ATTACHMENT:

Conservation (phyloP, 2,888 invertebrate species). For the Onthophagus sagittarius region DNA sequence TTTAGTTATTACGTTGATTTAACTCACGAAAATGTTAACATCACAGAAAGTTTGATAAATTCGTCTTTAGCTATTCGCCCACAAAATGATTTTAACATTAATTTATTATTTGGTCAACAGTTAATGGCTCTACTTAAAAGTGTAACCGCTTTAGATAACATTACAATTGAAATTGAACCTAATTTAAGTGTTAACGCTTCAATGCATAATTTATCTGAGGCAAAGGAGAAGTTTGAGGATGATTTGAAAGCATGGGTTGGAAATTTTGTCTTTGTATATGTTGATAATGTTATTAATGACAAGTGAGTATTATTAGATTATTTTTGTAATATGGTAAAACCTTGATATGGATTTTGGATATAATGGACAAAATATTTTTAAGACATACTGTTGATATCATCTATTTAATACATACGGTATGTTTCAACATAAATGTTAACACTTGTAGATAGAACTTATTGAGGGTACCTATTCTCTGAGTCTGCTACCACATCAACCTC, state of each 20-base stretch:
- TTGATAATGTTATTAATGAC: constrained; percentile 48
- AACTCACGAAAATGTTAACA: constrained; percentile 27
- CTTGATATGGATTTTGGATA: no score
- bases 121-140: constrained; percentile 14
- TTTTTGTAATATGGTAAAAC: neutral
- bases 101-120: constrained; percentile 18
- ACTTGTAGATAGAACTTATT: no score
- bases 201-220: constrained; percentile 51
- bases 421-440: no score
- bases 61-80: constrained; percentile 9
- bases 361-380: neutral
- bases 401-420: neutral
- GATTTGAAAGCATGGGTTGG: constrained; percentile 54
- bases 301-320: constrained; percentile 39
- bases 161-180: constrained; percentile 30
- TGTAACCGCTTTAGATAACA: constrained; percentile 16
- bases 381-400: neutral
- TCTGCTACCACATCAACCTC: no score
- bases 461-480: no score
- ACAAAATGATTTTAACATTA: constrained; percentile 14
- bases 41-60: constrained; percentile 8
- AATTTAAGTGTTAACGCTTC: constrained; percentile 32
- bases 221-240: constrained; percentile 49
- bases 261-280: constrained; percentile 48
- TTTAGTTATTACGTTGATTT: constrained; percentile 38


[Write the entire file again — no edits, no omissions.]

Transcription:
Conservation (phyloP, 2,888 invertebrate species). For the Onthophagus sagittarius region DNA sequence TTTAGTTATTACGTTGATTTAACTCACGAAAATGTTAACATCACAGAAAGTTTGATAAATTCGTCTTTAGCTATTCGCCCACAAAATGATTTTAACATTAATTTATTATTTGGTCAACAGTTAATGGCTCTACTTAAAAGTGTAACCGCTTTAGATAACATTACAATTGAAATTGAACCTAATTTAAGTGTTAACGCTTCAATGCATAATTTATCTGAGGCAAAGGAGAAGTTTGAGGATGATTTGAAAGCATGGGTTGGAAATTTTGTCTTTGTATATGTTGATAATGTTATTAATGACAAGTGAGTATTATTAGATTATTTTTGTAATATGGTAAAACCTTGATATGGATTTTGGATATAATGGACAAAATATTTTTAAGACATACTGTTGATATCATCTATTTAATACATACGGTATGTTTCAACATAAATGTTAACACTTGTAGATAGAACTTATTGAGGGTACCTATTCTCTGAGTCTGCTACCACATCAACCTC, state of each 20-base stretch:
- TTGATAATGTTATTAATGAC: constrained; percentile 48
- AACTCACGAAAATGTTAACA: constrained; percentile 27
- CTTGATATGGATTTTGGATA: no score
- bases 121-140: constrained; percentile 14
- TTTTTGTAATATGGTAAAAC: neutral
- bases 101-120: constrained; percentile 18
- ACTTGTAGATAGAACTTATT: no score
- bases 201-220: constrained; percentile 51
- bases 421-440: no score
- bases 61-80: constrained; percentile 9
- bases 361-380: neutral
- bases 401-420: neutral
- GATTTGAAAGCATGGGTTGG: constrained; percentile 54
- bases 301-320: constrained; percentile 39
- bases 161-180: constrained; percentile 30
- TGTAACCGCTTTAGATAACA: constrained; percentile 16
- bases 381-400: neutral
- TCTGCTACCACATCAACCTC: no score
- bases 461-480: no score
- ACAAAATGATTTTAACATTA: constrained; percentile 14
- bases 41-60: constrained; percentile 8
- AATTTAAGTGTTAACGCTTC: constrained; percentile 32
- bases 221-240: constrained; percentile 49
- bases 261-280: constrained; percentile 48
- TTTAGTTATTACGTTGATTT: constrained; percentile 38